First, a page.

Hundreds of thousands of people descended on Washington, D.C. the day after the presidential inauguration for a mass demonstration in support of women’s rights.
Vanessa Wruble, MA Psychology ’08, helped bring them there.
Wruble is a member of the national organizing committee of Women’s March on Washington, which aimed to “send a bold message to our new administration on their first day in office, and to the world, that women’s rights are human rights.” Sister marches took place in other major metropolitan areas around the world, leading to the one of the largest national demonstrations ever held in the United States.
The New School alum got a lot of attention for her efforts, fielding interviews for Vogue and W recently. Wruble said that, while the march was started to raise awareness on women’s rights, it came to focus on all human rights.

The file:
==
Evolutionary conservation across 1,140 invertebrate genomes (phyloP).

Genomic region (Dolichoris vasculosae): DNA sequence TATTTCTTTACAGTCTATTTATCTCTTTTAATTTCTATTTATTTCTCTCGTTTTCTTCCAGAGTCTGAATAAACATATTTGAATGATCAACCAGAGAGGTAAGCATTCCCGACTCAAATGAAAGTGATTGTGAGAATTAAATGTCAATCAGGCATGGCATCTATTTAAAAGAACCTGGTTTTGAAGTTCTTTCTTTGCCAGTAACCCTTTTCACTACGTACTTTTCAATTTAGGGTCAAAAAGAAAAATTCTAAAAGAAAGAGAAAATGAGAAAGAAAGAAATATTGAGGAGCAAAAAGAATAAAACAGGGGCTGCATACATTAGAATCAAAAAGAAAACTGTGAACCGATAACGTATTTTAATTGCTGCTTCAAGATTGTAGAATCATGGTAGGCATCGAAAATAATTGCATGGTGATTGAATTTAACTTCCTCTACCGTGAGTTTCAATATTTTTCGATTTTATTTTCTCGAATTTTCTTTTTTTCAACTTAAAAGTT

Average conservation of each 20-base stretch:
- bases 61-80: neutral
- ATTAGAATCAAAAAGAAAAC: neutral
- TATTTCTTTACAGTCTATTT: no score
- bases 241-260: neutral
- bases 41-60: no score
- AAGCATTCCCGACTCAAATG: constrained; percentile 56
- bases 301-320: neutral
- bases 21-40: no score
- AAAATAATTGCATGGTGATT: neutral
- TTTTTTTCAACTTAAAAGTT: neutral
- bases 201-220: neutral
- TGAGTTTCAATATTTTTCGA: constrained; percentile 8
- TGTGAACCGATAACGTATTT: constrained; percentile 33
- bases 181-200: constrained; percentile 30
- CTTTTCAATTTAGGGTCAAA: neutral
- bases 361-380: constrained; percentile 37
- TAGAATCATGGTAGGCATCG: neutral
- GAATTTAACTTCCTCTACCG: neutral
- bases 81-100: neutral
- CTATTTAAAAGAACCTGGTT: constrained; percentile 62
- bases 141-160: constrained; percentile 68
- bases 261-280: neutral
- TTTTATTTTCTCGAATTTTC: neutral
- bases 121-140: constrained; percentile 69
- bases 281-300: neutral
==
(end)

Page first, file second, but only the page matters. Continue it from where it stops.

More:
“Yes, it’s about feminism,” Wruble told Vogue. “But it’s about more than that: It’s about basic equality for all people.”
Wruble’s commitment to confronting pressing issues — a key theme of The New School — goes beyond her involvement in the Women’s March on Washington. She is the founder and editor of OkayAfrica, a site connecting culture news from continental Africa with an international audience, and she has worked as the first international correspondent at Al Gore’s Current TV (now Al Jazeera America), as a communication specialist for the United Nations, and as a journalist for several print magazines. She studied war and conflict at The New School.